Container vessel calls recover but worker shortages rise

Container ship in the harbor in Asia ,

Ports are reporting a return to normality for vessel calls at this time of year but the shortages of workers is on the rise at some locations, according to latest reporting.

On 16 September 2020 the International Association of Ports and Harbors (IAPH) published its half-year report of its COVID-19 Port Economic Impact Barometer and also said that future publications of the Barometer will incorporate new feature including a global tracker which is in development.

The Barometer found that 56% of ports surveyed have reported a return to normality for container vessels at this time of year, representing the highest percentage to date.

As the number of generalised lockdowns decreases the number of black sailings does so also. About 16% of respondents to the survey pointed to increased vessel activity.

Black sailings were a heavy feature of early 2020 and between April and mid-July between 40% and 53% of respondents indicated that vessel calls were down by more than 5%. By September to number of respondents reporting this decreased to 28%.

Co-author, Professor Theo Notteboom, commented: “In the current conditions and given the sharp decline in the numbers of blank sailings, an increasing number of ports are heading to almost similar numbers of calls compared to the same period the year before. At the same time, maritime trade volumes have also started to increase, as several economies, or major parts of them, have returned to operations and increased number of transactions.”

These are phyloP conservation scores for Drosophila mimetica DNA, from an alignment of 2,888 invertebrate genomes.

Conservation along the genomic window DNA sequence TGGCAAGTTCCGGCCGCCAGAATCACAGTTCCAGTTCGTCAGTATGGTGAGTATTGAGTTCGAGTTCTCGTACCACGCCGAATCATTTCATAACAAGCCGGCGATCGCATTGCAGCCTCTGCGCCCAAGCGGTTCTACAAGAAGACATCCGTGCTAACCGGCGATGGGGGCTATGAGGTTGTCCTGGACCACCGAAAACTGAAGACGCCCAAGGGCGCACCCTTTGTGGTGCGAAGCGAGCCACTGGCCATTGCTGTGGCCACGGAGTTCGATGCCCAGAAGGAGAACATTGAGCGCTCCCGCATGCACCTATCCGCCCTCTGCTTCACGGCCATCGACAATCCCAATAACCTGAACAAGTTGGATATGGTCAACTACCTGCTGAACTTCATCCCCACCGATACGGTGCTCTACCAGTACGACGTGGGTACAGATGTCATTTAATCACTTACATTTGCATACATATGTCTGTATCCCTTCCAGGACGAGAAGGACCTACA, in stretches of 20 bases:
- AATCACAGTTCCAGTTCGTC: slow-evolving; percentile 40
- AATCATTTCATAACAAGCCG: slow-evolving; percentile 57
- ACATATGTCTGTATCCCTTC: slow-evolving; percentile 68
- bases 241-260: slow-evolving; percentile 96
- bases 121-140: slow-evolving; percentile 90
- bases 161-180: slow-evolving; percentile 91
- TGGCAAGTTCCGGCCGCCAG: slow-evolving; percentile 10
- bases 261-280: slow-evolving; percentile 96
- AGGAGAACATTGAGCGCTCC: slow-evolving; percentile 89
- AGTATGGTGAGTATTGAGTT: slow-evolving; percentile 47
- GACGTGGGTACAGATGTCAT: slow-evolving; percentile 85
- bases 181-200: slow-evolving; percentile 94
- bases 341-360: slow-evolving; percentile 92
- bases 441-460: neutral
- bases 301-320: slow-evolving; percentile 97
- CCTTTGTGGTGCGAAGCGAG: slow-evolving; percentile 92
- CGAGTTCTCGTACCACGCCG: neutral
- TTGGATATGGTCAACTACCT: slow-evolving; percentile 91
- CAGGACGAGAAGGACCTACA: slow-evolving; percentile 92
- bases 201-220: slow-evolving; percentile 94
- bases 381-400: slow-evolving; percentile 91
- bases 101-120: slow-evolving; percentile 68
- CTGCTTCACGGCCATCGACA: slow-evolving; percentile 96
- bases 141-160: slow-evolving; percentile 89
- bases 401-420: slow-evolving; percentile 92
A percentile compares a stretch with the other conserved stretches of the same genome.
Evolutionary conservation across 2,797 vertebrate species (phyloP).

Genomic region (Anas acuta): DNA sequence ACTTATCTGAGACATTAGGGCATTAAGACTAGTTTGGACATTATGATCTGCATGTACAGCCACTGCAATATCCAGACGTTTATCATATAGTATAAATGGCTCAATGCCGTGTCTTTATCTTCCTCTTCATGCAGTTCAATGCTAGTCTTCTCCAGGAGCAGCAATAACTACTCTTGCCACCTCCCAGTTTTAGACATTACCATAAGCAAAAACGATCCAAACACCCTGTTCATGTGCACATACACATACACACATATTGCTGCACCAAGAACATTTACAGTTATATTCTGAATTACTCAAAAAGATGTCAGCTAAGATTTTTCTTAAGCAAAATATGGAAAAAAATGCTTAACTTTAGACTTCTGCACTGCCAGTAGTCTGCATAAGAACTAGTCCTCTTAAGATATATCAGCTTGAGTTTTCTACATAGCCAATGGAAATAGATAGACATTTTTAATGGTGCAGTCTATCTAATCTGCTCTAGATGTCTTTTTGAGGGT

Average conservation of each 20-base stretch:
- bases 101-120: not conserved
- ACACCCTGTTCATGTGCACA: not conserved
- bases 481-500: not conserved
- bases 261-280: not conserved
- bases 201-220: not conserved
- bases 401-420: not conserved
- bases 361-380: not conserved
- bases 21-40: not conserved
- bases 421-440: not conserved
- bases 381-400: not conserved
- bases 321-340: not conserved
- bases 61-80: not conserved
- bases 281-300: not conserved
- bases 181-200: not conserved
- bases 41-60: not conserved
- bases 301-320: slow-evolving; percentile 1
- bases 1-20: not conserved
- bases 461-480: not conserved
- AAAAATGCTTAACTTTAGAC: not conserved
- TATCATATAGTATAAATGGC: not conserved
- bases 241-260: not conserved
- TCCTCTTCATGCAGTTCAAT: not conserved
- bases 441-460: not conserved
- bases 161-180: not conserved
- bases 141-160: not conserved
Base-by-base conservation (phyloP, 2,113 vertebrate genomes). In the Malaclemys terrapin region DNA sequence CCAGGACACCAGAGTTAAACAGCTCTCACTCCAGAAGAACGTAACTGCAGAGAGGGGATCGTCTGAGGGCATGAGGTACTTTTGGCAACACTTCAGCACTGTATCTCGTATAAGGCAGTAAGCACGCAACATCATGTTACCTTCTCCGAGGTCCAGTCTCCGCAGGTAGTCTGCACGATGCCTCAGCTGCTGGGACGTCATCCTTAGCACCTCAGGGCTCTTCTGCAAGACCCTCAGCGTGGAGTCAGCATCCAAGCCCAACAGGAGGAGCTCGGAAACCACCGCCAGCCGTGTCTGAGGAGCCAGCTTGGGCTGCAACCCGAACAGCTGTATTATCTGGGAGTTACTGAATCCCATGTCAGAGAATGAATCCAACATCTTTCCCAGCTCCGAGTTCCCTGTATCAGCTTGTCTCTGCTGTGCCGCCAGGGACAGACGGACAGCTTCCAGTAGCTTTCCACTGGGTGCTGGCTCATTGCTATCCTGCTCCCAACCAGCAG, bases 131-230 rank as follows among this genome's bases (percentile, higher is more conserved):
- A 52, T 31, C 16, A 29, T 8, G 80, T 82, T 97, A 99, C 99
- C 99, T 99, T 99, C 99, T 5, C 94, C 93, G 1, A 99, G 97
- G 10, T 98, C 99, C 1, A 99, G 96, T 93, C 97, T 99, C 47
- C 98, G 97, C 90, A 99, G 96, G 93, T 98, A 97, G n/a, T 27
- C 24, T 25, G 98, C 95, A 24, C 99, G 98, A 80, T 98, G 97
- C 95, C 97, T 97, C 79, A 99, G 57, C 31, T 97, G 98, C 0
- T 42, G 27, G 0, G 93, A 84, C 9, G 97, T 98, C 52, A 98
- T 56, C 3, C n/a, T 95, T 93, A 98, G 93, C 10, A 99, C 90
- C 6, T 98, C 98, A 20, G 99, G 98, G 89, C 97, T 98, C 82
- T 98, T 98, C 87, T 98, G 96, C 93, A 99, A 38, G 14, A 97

Despite the positive steps in vessel calls and trade volumes ports must still grapple with worker shortages which in week 36 the Barometer saw reports that moderate shortages of dockworkers have started to emerge again, as 13% of the ports have to address such shortages. Nonetheless, a relatively low number of ports (1%) currently need to address some serious shortages.

Shortages are also slight up for the delivery of technical- nautical services (pilots, towage, mooring). In week 36, 10% of the ports were confronted with moderate shortages, and 2% by major ones.

On the availability of Port Authority personnel the Barometer states that since the adoption of the ‘new normal’ and working from home efforts shortages have been limited to around 10% of the ports or less.

The week 36 survey however indicates that the situation has not improved further. On the contrary, 11% of port authorities face some moderate shortages of personnel and 4% more some more serious problems.

The latest week 36 report summarises responses from 85 ports from around the world.

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